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May 26, 2017 11:06 am

Remembering the Great Ze’ev Jabotinsky

avatar by Jonathan Greenstein

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Ze’ev Jabotinsky’s identity card. Photo: Provided.

Over the course of 35 years of collecting, buying, selling and auctioning off Jewish ritual objects, I have held hundreds of thousands of objects in my hands. Each and every piece tells a story — a story of its craftsman, its sponsor, its user and, of course, the story of the people or generations that observed it.

Harriet and Dov Kaminetzky were my clients for many years. Dov passed away a few years ago, and his wife more recently. Dov was born in Jerusalem in 1925, and joined the Palmach unit of the Haganah at the age of 14. He fought in the 1948 War of Independence, and was a decorated officer in the IDF.

As a couple, the two were dedicated collectors of Holy Land Judaica, dating from both pre- and post-Israeli statehood. Most of the objects that they collected were crafted at the Bezalel School in Jerusalem, in the first quarter of the 20th century. After Dov’s passing, Harriet sold most of the collection — much of it through my auction house. Prized possessions that Dov had for close to 50 years changed hands, sometimes for only the second time in the each object’s’ history.

When Harriet passed away, the couple’s children decided to sell the balance of the pieces, holding onto the most prized possession for last: the refugee identification care of Ze’ev Jabotinsky. It was issued by France in 1938, and was valid from January 1, 1939, to January 1, 1942. The document contains Jabotinsky’s  iconic picture and his original signature. It indicated his profession as “journalist.” It showed that he was a refugee from Russia and that he was allowed to live in France. Interestingly enough, this card did not permit employment.

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Ze’ev Jabotinsky was born Vladimir Yevgenyevich Zhabotinsky on October 18, 1880, in Odessa. In his lifetime, he was an author, poet and soldier. He was mostly known for founding the Jewish Self-Defense Organization in Odessa, as well as creating Zionist Revisionism. He was a founder of the Jewish Legion of the British Army during World War I, and the founder of Betar, HaTzhohar and the Irgun. He was ordained as a Member of the Order of the British Empire in 1919.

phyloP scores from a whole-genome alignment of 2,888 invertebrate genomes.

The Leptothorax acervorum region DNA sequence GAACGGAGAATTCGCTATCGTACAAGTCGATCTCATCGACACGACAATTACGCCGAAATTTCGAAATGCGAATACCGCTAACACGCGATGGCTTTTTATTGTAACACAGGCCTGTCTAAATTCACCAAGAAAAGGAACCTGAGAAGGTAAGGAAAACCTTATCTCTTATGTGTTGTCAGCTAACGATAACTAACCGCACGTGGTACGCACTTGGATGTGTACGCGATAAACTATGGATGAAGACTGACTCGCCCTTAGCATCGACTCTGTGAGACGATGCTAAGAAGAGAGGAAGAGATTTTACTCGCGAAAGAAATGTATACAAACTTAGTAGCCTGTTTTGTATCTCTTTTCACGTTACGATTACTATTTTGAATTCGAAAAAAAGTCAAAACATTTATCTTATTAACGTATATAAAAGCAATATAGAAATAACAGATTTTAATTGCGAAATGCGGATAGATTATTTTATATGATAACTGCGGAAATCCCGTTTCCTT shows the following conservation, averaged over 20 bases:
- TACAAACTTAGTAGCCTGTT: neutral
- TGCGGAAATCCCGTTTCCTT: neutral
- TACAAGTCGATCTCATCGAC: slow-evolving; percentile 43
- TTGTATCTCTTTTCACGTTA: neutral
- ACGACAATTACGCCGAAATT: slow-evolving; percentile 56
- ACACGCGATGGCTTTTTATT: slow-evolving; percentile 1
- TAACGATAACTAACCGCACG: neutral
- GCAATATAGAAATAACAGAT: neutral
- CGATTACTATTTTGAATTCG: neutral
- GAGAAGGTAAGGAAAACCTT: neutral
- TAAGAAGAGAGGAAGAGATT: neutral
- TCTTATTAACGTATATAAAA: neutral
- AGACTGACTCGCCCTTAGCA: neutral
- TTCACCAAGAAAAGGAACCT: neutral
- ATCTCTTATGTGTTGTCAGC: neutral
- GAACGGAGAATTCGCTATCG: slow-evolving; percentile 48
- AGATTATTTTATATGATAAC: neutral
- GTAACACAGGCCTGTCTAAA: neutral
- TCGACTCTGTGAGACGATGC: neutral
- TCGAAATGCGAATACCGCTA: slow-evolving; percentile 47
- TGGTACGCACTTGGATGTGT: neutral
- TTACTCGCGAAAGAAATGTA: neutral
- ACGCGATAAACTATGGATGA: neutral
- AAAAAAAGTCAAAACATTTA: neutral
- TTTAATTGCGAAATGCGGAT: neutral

Jabotinsky’s goal in founding the Jewish Self-Defense Organization was to safeguard the Jewish communities of Russia. He learned Hebrew and abandoned his name, Vladimir, to become Ze’ev. In 1903, he was elected as the Russian delegate to the Sixth Zionist Congress, eventually replacing Tbeodor Herzl after Herzl’s passing.

During World War I, Jabotinsky led the Jewish Legion, along with Joseph Trumpeldor. In 1920, he was elected to the the First Assembly of Representatives in Palestine, and founded Keren Hayesod — becoming its director of propaganda. He then left the mainstream Zionist movement to create Betar in 1923.

In the 1930s, Jabotinsky became deeply concerned with antisemitism in Eastern Europe, and prepared an evacuation plan for Jews to immigrate to Palestine. Jabotinsky passed away of a heart attack in New York in 1940, and was buried in New Montefiore Cemetery. He was reinterred on Mount Herzl in 1964, along with his wife.

As a confused observant Jew, I found myself attracted to the Jewish Defense League as a teenager. I found peace in protecting synagogues on Halloween night. I also remember going to East New York and Brownsville with my father a week before Passover to deliver kosher products to shut-ins afraid to leave their homes.

So when I held Jabotinsky’s ID card for the first time, I felt connected to a part of history where Jewish defense was significantly more needed than when I was growing up in 1970s Brooklyn.

Jews had the audacity to defend themselves? While Jabotinsky was not the first one to have this idea, he was clearly one of the most influential. I could only imagine his thoughts while in America raising funds for a Jewish homeland.

I have had some pretty wonderful things pass through my auction house over the years, and with each piece, I had a different feeling. With each piece, I took away something. With Jabotinsky’s card, I felt the pride of being a strong, proud and Israel-loving Jew.

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